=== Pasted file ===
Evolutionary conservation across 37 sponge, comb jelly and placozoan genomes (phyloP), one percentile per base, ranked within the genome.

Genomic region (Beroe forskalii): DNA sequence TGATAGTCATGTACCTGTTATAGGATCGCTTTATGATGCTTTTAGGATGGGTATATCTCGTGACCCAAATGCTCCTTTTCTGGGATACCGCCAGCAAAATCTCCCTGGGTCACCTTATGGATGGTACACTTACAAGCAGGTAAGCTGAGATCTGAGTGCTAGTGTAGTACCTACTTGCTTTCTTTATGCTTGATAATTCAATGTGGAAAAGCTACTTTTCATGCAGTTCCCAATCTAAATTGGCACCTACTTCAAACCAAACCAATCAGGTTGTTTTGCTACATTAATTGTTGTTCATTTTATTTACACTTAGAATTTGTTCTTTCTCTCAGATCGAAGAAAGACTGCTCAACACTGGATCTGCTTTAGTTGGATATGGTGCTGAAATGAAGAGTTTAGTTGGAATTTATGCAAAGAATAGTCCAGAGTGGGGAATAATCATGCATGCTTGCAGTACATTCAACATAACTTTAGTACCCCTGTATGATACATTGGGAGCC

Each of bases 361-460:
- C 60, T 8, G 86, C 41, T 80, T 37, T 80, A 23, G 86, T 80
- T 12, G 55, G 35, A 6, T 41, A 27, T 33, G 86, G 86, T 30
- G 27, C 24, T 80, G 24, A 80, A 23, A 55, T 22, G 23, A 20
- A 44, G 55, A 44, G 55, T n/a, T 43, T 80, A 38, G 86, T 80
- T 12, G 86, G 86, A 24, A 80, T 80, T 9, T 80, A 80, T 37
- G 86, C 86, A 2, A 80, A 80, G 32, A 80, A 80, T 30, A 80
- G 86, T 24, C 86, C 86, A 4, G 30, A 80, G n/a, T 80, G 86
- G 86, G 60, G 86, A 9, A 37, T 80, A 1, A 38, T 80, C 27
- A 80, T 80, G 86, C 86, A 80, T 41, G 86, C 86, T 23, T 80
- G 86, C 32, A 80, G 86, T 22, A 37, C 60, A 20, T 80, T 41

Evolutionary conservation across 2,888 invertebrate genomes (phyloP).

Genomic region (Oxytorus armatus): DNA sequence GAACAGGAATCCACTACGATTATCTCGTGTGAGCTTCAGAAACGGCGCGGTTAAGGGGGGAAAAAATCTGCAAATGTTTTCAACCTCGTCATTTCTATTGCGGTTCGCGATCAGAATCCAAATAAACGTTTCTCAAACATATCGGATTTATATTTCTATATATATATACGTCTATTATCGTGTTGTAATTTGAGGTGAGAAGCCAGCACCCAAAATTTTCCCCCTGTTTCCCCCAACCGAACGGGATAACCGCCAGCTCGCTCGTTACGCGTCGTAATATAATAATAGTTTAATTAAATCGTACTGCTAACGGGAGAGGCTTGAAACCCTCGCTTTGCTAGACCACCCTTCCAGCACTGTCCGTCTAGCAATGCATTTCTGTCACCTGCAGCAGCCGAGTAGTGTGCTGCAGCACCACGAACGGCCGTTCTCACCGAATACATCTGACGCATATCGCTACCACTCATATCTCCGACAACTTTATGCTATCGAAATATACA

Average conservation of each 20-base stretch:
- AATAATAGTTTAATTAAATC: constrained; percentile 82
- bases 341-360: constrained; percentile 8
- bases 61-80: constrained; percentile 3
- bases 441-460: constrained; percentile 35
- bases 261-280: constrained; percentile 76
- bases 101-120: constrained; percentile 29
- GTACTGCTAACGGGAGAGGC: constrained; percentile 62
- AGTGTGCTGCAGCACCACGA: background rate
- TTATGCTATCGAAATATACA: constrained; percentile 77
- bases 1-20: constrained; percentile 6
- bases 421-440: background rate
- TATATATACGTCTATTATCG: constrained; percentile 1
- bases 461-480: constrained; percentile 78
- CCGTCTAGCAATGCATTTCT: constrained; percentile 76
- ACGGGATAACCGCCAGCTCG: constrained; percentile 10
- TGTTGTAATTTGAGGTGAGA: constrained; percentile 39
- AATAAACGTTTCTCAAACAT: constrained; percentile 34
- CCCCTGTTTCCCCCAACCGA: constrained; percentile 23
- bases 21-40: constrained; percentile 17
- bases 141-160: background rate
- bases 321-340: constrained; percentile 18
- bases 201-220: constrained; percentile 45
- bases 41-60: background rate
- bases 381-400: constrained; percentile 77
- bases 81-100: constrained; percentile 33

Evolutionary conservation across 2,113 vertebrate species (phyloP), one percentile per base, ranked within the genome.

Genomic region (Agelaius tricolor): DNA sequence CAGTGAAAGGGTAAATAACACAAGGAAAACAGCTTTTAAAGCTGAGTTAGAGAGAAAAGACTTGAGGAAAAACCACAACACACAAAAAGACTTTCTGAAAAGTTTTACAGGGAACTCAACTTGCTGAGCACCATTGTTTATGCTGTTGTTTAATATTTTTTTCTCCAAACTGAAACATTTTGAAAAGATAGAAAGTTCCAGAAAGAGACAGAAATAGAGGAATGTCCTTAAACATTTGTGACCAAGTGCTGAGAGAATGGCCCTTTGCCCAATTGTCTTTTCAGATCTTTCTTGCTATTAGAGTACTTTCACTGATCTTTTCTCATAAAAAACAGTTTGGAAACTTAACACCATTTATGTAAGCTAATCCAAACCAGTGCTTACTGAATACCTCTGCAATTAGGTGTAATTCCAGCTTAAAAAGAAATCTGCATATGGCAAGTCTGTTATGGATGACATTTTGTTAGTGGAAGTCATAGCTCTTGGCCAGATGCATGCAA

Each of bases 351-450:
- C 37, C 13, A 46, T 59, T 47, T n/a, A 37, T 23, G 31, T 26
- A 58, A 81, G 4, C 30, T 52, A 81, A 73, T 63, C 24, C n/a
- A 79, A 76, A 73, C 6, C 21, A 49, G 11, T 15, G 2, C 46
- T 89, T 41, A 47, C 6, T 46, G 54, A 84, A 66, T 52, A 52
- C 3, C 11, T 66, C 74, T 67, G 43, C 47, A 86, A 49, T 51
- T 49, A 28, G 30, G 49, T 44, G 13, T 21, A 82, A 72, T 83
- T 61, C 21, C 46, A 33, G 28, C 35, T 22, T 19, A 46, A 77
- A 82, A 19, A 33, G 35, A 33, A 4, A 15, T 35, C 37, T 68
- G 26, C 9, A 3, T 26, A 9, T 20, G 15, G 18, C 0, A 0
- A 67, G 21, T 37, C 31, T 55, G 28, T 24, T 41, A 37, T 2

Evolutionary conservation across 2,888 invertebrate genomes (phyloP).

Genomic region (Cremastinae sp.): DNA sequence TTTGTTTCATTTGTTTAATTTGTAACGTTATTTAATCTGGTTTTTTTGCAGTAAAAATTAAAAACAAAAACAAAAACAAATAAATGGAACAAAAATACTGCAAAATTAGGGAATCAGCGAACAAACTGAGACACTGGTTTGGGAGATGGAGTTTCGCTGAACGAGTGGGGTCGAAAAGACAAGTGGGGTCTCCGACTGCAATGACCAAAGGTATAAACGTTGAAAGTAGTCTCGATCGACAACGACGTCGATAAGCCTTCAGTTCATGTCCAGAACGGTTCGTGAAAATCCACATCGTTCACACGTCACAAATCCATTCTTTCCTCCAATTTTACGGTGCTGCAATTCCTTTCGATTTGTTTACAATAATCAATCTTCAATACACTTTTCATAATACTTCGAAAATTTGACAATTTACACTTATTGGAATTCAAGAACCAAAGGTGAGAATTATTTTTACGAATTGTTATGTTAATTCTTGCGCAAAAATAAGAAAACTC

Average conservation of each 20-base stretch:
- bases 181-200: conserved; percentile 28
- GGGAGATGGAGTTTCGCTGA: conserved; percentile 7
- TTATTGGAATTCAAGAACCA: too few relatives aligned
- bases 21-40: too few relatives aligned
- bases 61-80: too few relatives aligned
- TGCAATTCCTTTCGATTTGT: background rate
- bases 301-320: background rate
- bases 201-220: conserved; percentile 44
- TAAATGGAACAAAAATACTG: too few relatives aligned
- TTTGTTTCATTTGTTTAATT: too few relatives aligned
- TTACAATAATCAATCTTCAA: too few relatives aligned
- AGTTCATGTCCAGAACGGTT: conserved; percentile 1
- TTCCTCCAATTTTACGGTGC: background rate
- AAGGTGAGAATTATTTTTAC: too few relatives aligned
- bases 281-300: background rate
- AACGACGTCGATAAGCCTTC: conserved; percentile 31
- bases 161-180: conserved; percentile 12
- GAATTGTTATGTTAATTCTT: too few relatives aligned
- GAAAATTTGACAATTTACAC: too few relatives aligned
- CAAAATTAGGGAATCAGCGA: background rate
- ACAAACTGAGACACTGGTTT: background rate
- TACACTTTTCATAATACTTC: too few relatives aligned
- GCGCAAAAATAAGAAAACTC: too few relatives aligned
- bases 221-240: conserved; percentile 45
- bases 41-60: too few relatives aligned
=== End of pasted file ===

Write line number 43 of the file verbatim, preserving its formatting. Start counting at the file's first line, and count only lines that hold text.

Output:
Genomic region (Agelaius tricolor): DNA sequence CAGTGAAAGGGTAAATAACACAAGGAAAACAGCTTTTAAAGCTGAGTTAGAGAGAAAAGACTTGAGGAAAAACCACAACACACAAAAAGACTTTCTGAAAAGTTTTACAGGGAACTCAACTTGCTGAGCACCATTGTTTATGCTGTTGTTTAATATTTTTTTCTCCAAACTGAAACATTTTGAAAAGATAGAAAGTTCCAGAAAGAGACAGAAATAGAGGAATGTCCTTAAACATTTGTGACCAAGTGCTGAGAGAATGGCCCTTTGCCCAATTGTCTTTTCAGATCTTTCTTGCTATTAGAGTACTTTCACTGATCTTTTCTCATAAAAAACAGTTTGGAAACTTAACACCATTTATGTAAGCTAATCCAAACCAGTGCTTACTGAATACCTCTGCAATTAGGTGTAATTCCAGCTTAAAAAGAAATCTGCATATGGCAAGTCTGTTATGGATGACATTTTGTTAGTGGAAGTCATAGCTCTTGGCCAGATGCATGCAA